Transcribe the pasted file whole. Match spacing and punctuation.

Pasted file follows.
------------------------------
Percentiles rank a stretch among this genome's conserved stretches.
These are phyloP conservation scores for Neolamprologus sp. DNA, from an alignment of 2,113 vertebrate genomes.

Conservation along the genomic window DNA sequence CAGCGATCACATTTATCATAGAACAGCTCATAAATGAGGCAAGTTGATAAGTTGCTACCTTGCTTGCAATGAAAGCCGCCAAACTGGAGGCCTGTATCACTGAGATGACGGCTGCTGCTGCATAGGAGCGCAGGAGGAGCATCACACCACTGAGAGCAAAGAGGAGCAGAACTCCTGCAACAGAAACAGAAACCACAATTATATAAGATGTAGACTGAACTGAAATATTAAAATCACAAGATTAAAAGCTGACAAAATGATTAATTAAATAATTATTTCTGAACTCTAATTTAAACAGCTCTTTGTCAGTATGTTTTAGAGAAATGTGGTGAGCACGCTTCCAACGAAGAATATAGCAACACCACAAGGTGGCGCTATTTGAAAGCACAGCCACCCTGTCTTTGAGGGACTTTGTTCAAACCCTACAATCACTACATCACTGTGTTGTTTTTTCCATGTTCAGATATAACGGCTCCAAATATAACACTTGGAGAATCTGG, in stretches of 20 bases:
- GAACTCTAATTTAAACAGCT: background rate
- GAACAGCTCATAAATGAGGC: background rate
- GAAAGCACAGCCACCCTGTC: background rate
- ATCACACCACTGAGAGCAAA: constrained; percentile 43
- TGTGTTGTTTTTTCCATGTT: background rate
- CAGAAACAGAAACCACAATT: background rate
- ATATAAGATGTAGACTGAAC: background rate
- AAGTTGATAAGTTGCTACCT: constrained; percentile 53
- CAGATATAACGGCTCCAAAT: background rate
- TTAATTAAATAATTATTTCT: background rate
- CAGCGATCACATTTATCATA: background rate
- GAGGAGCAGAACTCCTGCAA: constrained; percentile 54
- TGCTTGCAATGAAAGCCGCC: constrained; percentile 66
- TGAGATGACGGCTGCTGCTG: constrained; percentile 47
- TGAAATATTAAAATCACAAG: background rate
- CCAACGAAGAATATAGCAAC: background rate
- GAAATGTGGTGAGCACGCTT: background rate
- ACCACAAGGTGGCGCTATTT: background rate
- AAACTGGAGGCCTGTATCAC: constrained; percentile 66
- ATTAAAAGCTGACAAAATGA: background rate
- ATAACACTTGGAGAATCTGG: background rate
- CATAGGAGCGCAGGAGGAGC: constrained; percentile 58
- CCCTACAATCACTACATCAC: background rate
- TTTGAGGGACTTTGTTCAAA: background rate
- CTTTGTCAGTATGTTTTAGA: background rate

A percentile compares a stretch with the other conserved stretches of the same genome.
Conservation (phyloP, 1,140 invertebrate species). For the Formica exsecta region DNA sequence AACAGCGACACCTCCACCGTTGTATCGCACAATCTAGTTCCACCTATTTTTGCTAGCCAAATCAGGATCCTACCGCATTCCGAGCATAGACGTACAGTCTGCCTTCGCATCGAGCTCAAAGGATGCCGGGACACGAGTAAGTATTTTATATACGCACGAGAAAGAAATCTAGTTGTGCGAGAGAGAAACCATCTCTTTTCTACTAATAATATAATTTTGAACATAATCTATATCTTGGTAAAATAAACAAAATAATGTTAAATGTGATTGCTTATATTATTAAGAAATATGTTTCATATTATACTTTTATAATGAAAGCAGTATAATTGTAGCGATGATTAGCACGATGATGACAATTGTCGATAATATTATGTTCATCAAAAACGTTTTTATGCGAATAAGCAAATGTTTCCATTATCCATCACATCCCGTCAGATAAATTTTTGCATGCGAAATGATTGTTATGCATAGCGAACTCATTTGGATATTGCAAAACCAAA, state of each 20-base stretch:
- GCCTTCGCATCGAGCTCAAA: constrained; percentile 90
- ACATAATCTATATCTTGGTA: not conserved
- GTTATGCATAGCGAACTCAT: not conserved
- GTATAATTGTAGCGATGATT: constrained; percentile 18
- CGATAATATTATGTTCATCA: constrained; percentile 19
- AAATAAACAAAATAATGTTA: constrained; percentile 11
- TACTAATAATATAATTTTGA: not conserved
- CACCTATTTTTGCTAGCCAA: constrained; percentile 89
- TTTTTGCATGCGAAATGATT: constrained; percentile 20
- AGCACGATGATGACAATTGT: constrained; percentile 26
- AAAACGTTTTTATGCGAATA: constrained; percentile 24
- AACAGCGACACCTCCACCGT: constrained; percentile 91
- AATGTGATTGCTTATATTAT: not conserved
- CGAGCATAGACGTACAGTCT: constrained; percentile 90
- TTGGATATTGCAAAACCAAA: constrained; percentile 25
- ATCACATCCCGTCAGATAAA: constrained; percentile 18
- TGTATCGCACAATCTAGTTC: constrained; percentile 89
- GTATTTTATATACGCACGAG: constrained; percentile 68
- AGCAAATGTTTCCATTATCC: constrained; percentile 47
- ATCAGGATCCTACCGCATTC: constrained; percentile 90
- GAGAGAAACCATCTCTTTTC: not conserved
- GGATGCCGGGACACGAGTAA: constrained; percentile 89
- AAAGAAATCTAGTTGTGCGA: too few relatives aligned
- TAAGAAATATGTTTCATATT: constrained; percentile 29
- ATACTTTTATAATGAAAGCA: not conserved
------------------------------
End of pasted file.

Percentiles rank a stretch among this genome's conserved stretches.
These are phyloP conservation scores for Neolamprologus sp. DNA, from an alignment of 2,113 vertebrate genomes.

Conservation along the genomic window DNA sequence CAGCGATCACATTTATCATAGAACAGCTCATAAATGAGGCAAGTTGATAAGTTGCTACCTTGCTTGCAATGAAAGCCGCCAAACTGGAGGCCTGTATCACTGAGATGACGGCTGCTGCTGCATAGGAGCGCAGGAGGAGCATCACACCACTGAGAGCAAAGAGGAGCAGAACTCCTGCAACAGAAACAGAAACCACAATTATATAAGATGTAGACTGAACTGAAATATTAAAATCACAAGATTAAAAGCTGACAAAATGATTAATTAAATAATTATTTCTGAACTCTAATTTAAACAGCTCTTTGTCAGTATGTTTTAGAGAAATGTGGTGAGCACGCTTCCAACGAAGAATATAGCAACACCACAAGGTGGCGCTATTTGAAAGCACAGCCACCCTGTCTTTGAGGGACTTTGTTCAAACCCTACAATCACTACATCACTGTGTTGTTTTTTCCATGTTCAGATATAACGGCTCCAAATATAACACTTGGAGAATCTGG, in stretches of 20 bases:
- GAACTCTAATTTAAACAGCT: background rate
- GAACAGCTCATAAATGAGGC: background rate
- GAAAGCACAGCCACCCTGTC: background rate
- ATCACACCACTGAGAGCAAA: constrained; percentile 43
- TGTGTTGTTTTTTCCATGTT: background rate
- CAGAAACAGAAACCACAATT: background rate
- ATATAAGATGTAGACTGAAC: background rate
- AAGTTGATAAGTTGCTACCT: constrained; percentile 53
- CAGATATAACGGCTCCAAAT: background rate
- TTAATTAAATAATTATTTCT: background rate
- CAGCGATCACATTTATCATA: background rate
- GAGGAGCAGAACTCCTGCAA: constrained; percentile 54
- TGCTTGCAATGAAAGCCGCC: constrained; percentile 66
- TGAGATGACGGCTGCTGCTG: constrained; percentile 47
- TGAAATATTAAAATCACAAG: background rate
- CCAACGAAGAATATAGCAAC: background rate
- GAAATGTGGTGAGCACGCTT: background rate
- ACCACAAGGTGGCGCTATTT: background rate
- AAACTGGAGGCCTGTATCAC: constrained; percentile 66
- ATTAAAAGCTGACAAAATGA: background rate
- ATAACACTTGGAGAATCTGG: background rate
- CATAGGAGCGCAGGAGGAGC: constrained; percentile 58
- CCCTACAATCACTACATCAC: background rate
- TTTGAGGGACTTTGTTCAAA: background rate
- CTTTGTCAGTATGTTTTAGA: background rate

A percentile compares a stretch with the other conserved stretches of the same genome.
Conservation (phyloP, 1,140 invertebrate species). For the Formica exsecta region DNA sequence AACAGCGACACCTCCACCGTTGTATCGCACAATCTAGTTCCACCTATTTTTGCTAGCCAAATCAGGATCCTACCGCATTCCGAGCATAGACGTACAGTCTGCCTTCGCATCGAGCTCAAAGGATGCCGGGACACGAGTAAGTATTTTATATACGCACGAGAAAGAAATCTAGTTGTGCGAGAGAGAAACCATCTCTTTTCTACTAATAATATAATTTTGAACATAATCTATATCTTGGTAAAATAAACAAAATAATGTTAAATGTGATTGCTTATATTATTAAGAAATATGTTTCATATTATACTTTTATAATGAAAGCAGTATAATTGTAGCGATGATTAGCACGATGATGACAATTGTCGATAATATTATGTTCATCAAAAACGTTTTTATGCGAATAAGCAAATGTTTCCATTATCCATCACATCCCGTCAGATAAATTTTTGCATGCGAAATGATTGTTATGCATAGCGAACTCATTTGGATATTGCAAAACCAAA, state of each 20-base stretch:
- GCCTTCGCATCGAGCTCAAA: constrained; percentile 90
- ACATAATCTATATCTTGGTA: not conserved
- GTTATGCATAGCGAACTCAT: not conserved
- GTATAATTGTAGCGATGATT: constrained; percentile 18
- CGATAATATTATGTTCATCA: constrained; percentile 19
- AAATAAACAAAATAATGTTA: constrained; percentile 11
- TACTAATAATATAATTTTGA: not conserved
- CACCTATTTTTGCTAGCCAA: constrained; percentile 89
- TTTTTGCATGCGAAATGATT: constrained; percentile 20
- AGCACGATGATGACAATTGT: constrained; percentile 26
- AAAACGTTTTTATGCGAATA: constrained; percentile 24
- AACAGCGACACCTCCACCGT: constrained; percentile 91
- AATGTGATTGCTTATATTAT: not conserved
- CGAGCATAGACGTACAGTCT: constrained; percentile 90
- TTGGATATTGCAAAACCAAA: constrained; percentile 25
- ATCACATCCCGTCAGATAAA: constrained; percentile 18
- TGTATCGCACAATCTAGTTC: constrained; percentile 89
- GTATTTTATATACGCACGAG: constrained; percentile 68
- AGCAAATGTTTCCATTATCC: constrained; percentile 47
- ATCAGGATCCTACCGCATTC: constrained; percentile 90
- GAGAGAAACCATCTCTTTTC: not conserved
- GGATGCCGGGACACGAGTAA: constrained; percentile 89
- AAAGAAATCTAGTTGTGCGA: too few relatives aligned
- TAAGAAATATGTTTCATATT: constrained; percentile 29
- ATACTTTTATAATGAAAGCA: not conserved